Demand for consumer consumption has increased – not necessarily in volume, but in how the product reaches the consumer. Because brewery taprooms and on-premise retailers were heavily impacted during the COVID-19 pandemic, consumers looked to deliveries and greater access in grocery stores. It is safe to assume that in 2021, the way in which consumers get their beer will continue to evolve.

Prior to 2020, the grocery store footprint wasn’t on the radar of some breweries – they were too small, it didn’t align with their sales strategy or business philosophy, or they didn’t have the appropriate distribution relationship to adequately stock product to the grocery store demand. While many brewers may continue to avoid the grocery or convenience store space, some have considered other ways to provide their product to consumers. A strategy that has gained increased attention is the direct delivery of beer to consumers out of state. For breweries that deliver beer in state, it goes without saying that it is very important to understand and comply with all of the applicable rules and regulations. For breweries that are considering direct-to-consumer delivery out of state, it is even more important to hit the brakes and speak with a professional. The network of laws and regulations related to out-of-state direct delivery of alcoholic beverages is inconsistent and complex and the costs associated with violations can be high.

Continue to Harvest Relationships (Drinks Will Be Necessary on the Other Side)

COVID-19 has exposed the vulnerabilities and the resourcefulness in relationships. This extends to supplier relationships – hop market, malt market, aluminum and bottle manufacturer, and the relationship with your distributor. It also has stress-tested brewers’ relationship with their landlords and banks.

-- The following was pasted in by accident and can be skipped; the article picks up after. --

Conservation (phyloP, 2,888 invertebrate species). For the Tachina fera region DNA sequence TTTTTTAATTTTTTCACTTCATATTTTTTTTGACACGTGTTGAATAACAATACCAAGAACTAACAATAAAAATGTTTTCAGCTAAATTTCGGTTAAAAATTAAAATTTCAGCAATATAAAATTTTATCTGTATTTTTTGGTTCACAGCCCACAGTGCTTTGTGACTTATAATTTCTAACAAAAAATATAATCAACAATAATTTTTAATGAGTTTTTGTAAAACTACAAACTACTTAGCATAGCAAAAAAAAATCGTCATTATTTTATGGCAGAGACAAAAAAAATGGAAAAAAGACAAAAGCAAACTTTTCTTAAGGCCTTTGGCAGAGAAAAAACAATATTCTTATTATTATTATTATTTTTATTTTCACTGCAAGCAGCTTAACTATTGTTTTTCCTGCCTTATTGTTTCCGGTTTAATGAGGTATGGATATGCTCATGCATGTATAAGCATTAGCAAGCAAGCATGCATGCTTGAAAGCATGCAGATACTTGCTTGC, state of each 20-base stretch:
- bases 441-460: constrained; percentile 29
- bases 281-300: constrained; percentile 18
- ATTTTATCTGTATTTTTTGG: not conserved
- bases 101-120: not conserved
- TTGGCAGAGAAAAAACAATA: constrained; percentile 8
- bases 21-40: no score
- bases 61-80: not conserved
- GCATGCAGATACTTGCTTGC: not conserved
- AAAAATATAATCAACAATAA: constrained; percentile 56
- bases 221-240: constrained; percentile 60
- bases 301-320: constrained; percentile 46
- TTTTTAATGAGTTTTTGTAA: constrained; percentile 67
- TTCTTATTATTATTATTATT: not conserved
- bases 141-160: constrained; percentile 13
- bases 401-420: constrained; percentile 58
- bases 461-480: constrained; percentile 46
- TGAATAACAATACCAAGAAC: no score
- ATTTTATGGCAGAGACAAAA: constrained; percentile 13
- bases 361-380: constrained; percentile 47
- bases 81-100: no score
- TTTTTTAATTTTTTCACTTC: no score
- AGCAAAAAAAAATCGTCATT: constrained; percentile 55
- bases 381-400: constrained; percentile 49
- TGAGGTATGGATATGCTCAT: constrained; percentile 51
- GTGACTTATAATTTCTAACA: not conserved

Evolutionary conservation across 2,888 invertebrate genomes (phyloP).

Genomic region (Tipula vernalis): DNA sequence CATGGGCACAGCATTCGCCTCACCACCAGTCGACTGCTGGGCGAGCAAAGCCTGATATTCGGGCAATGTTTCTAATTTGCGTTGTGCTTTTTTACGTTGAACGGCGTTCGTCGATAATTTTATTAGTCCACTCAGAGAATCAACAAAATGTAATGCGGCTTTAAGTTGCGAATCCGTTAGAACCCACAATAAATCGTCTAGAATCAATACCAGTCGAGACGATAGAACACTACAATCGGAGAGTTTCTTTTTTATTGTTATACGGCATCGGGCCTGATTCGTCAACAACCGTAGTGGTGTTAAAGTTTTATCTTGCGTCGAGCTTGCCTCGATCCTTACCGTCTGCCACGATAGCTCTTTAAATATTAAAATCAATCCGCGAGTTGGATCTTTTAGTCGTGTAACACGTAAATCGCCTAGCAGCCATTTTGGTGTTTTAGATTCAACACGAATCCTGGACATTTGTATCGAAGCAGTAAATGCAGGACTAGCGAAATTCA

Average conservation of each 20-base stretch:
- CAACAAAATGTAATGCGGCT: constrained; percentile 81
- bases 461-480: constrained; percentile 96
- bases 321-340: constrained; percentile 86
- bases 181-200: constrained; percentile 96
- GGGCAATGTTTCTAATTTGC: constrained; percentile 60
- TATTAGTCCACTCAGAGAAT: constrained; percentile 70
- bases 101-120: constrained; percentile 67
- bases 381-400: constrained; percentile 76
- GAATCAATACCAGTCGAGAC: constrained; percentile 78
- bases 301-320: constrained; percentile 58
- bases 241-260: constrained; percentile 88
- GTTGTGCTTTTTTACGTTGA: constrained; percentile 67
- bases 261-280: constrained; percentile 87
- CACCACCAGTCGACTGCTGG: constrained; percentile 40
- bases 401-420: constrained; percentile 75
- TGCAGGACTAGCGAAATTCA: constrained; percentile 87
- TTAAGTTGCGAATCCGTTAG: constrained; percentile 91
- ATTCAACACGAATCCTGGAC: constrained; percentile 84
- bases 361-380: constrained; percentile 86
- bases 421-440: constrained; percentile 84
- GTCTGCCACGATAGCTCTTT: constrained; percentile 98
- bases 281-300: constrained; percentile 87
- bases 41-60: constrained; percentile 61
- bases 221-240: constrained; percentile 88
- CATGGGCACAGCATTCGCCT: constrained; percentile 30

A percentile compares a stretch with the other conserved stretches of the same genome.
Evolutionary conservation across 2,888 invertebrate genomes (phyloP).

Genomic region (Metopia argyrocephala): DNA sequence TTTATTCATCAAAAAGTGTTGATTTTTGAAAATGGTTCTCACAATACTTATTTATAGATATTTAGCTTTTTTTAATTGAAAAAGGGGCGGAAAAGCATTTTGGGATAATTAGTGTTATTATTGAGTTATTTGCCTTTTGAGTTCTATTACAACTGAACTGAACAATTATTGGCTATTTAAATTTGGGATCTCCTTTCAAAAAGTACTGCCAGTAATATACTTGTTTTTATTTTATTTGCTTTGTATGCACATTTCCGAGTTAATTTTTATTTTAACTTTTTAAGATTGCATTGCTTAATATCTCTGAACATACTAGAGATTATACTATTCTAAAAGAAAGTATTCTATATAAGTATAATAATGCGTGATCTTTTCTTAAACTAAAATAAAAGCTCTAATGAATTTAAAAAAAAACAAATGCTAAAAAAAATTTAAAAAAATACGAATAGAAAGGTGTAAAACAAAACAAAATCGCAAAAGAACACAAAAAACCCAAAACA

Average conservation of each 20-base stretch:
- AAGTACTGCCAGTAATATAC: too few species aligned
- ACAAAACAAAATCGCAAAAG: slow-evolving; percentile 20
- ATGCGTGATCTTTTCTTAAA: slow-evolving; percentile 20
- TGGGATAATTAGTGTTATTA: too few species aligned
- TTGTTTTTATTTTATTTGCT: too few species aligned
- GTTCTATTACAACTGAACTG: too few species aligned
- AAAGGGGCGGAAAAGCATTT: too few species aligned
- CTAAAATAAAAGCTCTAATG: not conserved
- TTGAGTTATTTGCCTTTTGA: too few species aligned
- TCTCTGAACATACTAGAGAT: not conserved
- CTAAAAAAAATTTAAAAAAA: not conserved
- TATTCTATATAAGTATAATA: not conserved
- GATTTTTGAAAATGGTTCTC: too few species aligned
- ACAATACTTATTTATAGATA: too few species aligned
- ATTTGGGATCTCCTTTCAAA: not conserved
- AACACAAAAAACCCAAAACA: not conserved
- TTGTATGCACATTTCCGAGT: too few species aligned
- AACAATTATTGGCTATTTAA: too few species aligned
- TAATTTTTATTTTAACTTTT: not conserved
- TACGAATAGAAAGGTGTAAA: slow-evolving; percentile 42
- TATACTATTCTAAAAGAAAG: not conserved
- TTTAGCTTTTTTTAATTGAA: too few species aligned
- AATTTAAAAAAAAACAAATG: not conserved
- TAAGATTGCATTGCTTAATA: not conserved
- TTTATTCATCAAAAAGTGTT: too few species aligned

Beginning now and into early 2021, many distributors will meet with their brewers to discuss their annual business/distribution plans and look to historical (i.e., 2020) figures. It would be a shortsighted approach for either the brewer or distributor to rely heavily on 2020’s data figures as an outlier.

For breweries that have not already done so, now is the time to closely evaluate your relationships and shore up weaknesses wherever possible. This process could include entering new relationships, exiting current relationships or a combination of the two.

Effectively Utilizing Tech

Digital commerce will likely continue the trends seen in 2020. From the revival of QR codes to pre-order options to order beer through your platform, customers have become comfortable with purchasing and having product delivered within 24-48 hours. Moreover, COVID-19 has forced those less tech-savvy to quickly adapt to technology, while the generations that automatically gravitate toward tech interfaces and easy U/X comfortably shifted to online buying.

As these trends continue, brewers should evaluate their technology and the means of using it more effectively to drive sales. In doing so, it is equally important to ensure that the use of such technology complies with all applicable regulations – going beyond the obvious, such regulations would include protecting the privacy of customer information and ensuring that your website complies with ADA requirements.